Friday, April 29, 2011

Peru - Interlude: Adventures in Detection

Our hotel in Puno was nice, but not great. We could see the bell tower of the cathedral from our window, and one of the beds was big enough for two. But, there was construction on our floor, so all day there was constant banging, and the strong smell of adhesive and sawdust that was just blocked by shutting the door.  Worse, our smoke detector needed batteries. Every five, or ten, or even twenty minutes it would BEEP! This wouldn’t be a big deal, normally, except I couldn’t get anyone at the front desk to understand my plight!

I said, “The smoke detector in my room needs a new battery…”

And the woman said, with a big smile, “No no no no no. You can’t.”

“I… can’t? No. I mean, the… smoke detect…”

“No smoking.” And she smiled.

“I don’t want to smoke. The… detector. Um… alarm? The…” I gestured to the ceiling. “You know… if there’s a fire… It’s beeping. It just needs a battery. You know. A battery?” I’m miming the whole time, and probably look pretty stupid doing so, while looking around for one of two people in the group I know speaks Spanish. I don’t know if there is another way to describe this thing that hangs from a ceiling and beeps when there is smoke.

But she stopped me. “No, no. That’s impossible.”
“…Uh. No… It’s not…” We went back and forth a bit, with me trying to explain, and her not understanding, and she finally agreed to send someone up to the room. Which was all I really wanted. If I could just show someone what was wrong, then surely they would fix it, right? Or, hell just hand me a battery, and I'll do it myself!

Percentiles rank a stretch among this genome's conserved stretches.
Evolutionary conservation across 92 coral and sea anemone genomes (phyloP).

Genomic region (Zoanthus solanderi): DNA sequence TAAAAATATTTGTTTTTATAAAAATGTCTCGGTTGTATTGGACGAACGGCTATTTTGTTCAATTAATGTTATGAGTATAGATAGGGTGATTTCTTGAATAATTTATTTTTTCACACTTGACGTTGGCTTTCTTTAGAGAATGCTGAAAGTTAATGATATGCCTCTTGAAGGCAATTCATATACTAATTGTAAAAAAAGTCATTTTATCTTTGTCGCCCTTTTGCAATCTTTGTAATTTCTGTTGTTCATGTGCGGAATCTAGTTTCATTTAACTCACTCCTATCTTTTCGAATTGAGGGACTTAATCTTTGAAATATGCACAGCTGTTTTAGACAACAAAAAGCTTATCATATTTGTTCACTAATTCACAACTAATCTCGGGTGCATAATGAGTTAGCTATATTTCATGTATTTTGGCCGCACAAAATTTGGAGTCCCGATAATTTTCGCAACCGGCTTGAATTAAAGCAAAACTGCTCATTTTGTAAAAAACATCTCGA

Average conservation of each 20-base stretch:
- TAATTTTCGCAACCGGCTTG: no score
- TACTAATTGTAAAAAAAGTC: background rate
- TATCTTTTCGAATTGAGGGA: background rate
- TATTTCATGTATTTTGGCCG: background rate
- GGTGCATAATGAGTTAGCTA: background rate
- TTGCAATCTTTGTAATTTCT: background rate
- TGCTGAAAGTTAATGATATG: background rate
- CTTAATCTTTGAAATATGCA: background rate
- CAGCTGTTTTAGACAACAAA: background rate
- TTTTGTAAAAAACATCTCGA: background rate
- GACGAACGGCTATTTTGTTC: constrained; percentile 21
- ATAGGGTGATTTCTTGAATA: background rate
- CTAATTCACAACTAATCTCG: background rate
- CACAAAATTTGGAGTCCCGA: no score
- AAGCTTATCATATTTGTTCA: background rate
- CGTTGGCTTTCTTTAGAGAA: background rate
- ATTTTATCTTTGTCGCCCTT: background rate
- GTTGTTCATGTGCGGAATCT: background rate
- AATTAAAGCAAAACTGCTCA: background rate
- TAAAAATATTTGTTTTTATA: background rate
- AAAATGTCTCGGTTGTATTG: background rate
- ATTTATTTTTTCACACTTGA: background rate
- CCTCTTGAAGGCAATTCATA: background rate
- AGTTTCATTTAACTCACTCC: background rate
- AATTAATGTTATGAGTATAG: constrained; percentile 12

But, an hour passed, and no one came, so I made a call. And the same conversation was repeated, over the phone, almost word for word (the same woman, obviously), except when I asked that someone be sent to the room, she refused at first. It was only at the end of the conversation that she agreed to send someone up to see what the problem was.

Except no one ever came. We tried to deal with the problem ourselves, but our attempts resulted in nearly yanking the whole detector out of the ceiling. So we dealt with the beeping. All. Night. We didn’t sleep well at all, and Jason was already feeling bad, having caught the crap that many of the rest of us had caught.

As we prepared to join up with the others and get breakfast the next morning, we snagged JC and had him communicate our peril to the front desk. Finally! Someone understood! She wrote something down in a book and pointed a guy wiping down the front doors. They were going to fix it! Hooray!

Away to Titicaca we go!

(…but this isn’t the end…)

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